Posted in Sarah's Attic Of Treasures

The Stubbornness of Intentional Gratitude {For Those Lonely On Christmas}

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The Stubbornness of Intentional Gratitude By Jennifer Dukes Lee,

{From Sarah:This was a post Jennifer wrote for Thanksgiving. I thought it was also appropriate for any day…Like Christmas Day.
Merry Christmas to those of you who are alone today. Or Lonely.
Love Sarah}

The days when I don’t feel like singing at all, are the days when I need to sing most of all.

I know I’m not alone. Because I’ve read the emails you’ve sent me. I’ve prayed over the requests you’ve delivered on Facebook. I know that many of you don’t feel like singing at all this Thanksgiving. Being grateful feels hard because of what you’re going through.

Friend, maybe this is when we need to sing the most. Maybe this is when we need to be loudest in our praise. We can’t wait for perfect conditions to be grateful. Gratitude is more than a nice gesture acknowledging the gifts in our lives. It is the stubborn refusal to be held hostage by fear and despair. It’s saying to the world — and to ourselves — that despite everything, this old world is still a beautiful place. No matter how hopeless it all seems, there’s always, always something to be thankful for.

This year, I’ve come to believe that gratitude is letting go of what you think your life is supposed to look like … and celebrating it for what it already is.

And I’m inviting you to join me.

How Gratitude Makes You Happier

thehappinessdare_july-2016_hi-res_13-2 When we look for things that make us grateful, we start seeing them. And when we start noticing them, we are making actual investments in the thoughts of our future selves. We are building neural pathways, all the while becoming more resourced on the inside. When we are more resourced with happiness, we have a kind of happiness bank that we can draw from on our hardest days.

We can begin accumulating resources in our happiness banks by taking five minutes every day to consider our blessings. It’s a good practice to write them down, but you don’t have to. Merely thinking of your blessings has a profound effect on your outlook. We can devote five minutes a day, dwelling on the good things and thanking the one who gave them to us. I understand that you may not be one of those unstoppably positive people whom you know—the kind of person who wakes up singing songs, the kind of person who relentlessly posts cuddly puppy pictures on Facebook. I understand how you might be inclined to forgo counting your blessings on your hardest days. And I totally get how it feels selfish to make a list of what’s right in your little world when you know there’s a girl in a developing country who can see the ribs under her skin.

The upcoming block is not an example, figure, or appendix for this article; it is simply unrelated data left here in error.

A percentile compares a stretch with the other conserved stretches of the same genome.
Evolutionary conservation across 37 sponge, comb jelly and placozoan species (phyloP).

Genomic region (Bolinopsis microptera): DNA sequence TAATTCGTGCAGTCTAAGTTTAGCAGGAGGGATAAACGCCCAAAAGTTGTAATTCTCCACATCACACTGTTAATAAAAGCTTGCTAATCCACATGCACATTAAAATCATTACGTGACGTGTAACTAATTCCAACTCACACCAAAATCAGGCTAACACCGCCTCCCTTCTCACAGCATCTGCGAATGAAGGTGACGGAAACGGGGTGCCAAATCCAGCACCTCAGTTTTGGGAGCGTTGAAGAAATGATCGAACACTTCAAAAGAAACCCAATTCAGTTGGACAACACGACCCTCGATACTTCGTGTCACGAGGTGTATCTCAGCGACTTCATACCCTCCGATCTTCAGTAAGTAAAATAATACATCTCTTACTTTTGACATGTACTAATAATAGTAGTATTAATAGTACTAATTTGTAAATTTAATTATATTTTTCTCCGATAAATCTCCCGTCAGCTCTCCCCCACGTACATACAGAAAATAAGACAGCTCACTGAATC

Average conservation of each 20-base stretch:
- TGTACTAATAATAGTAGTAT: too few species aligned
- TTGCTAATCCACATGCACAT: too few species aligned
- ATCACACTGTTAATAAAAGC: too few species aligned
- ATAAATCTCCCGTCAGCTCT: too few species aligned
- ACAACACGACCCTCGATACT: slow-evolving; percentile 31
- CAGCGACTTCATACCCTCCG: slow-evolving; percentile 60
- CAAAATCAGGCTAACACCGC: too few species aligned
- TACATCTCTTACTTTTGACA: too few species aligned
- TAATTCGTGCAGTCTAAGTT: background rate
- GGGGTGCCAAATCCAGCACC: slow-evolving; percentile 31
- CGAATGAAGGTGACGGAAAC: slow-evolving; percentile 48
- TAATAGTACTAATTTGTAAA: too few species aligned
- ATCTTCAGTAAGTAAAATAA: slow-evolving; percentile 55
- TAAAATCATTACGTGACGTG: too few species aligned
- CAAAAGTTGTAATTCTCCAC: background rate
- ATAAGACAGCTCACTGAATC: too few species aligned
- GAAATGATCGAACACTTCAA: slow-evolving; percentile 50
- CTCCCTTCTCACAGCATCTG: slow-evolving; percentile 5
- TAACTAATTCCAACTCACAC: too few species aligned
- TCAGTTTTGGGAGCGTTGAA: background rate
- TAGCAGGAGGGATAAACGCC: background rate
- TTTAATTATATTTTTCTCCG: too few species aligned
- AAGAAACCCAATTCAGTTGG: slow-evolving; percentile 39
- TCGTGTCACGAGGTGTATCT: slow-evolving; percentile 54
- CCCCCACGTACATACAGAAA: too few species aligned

Thank God anyway. We must.

There are so many good gifts here in this world. Clean sheets and Frisbee golf and kites and reruns of Friends. A cool breeze through a cracked window. A Charlie Brown Christmas on a cold December night. An overdue date with your husband, and his arm over your shoulder at the movies. A new bottle of bubble bath, a fresh haircut, leggings-and-boots weather, the smell of a bookstore, a long rope of licorice.

Thank God for what you have been given and then use your gratefulness as a way to share the gospel with a world in need of a reason to praise.

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Author:

My real name is Debra (Debbie Sue). Sarah is a nickname given to me in high school. My husband has always called me that so here in Florida It's all I am known by. I was born and raised in Illinois. My son and I moved to Colorado in 1982. I taught school for 17 years. Then I ran a homeschooling/preschool/daycare until 2006 when I moved to Florida after my son, Bobby died suddenly. He was almost 26. Danny and I live and work at a state park here. I miss the mountains and climate of Colorado. I miss snow and the four seasons. I miss Bobby.

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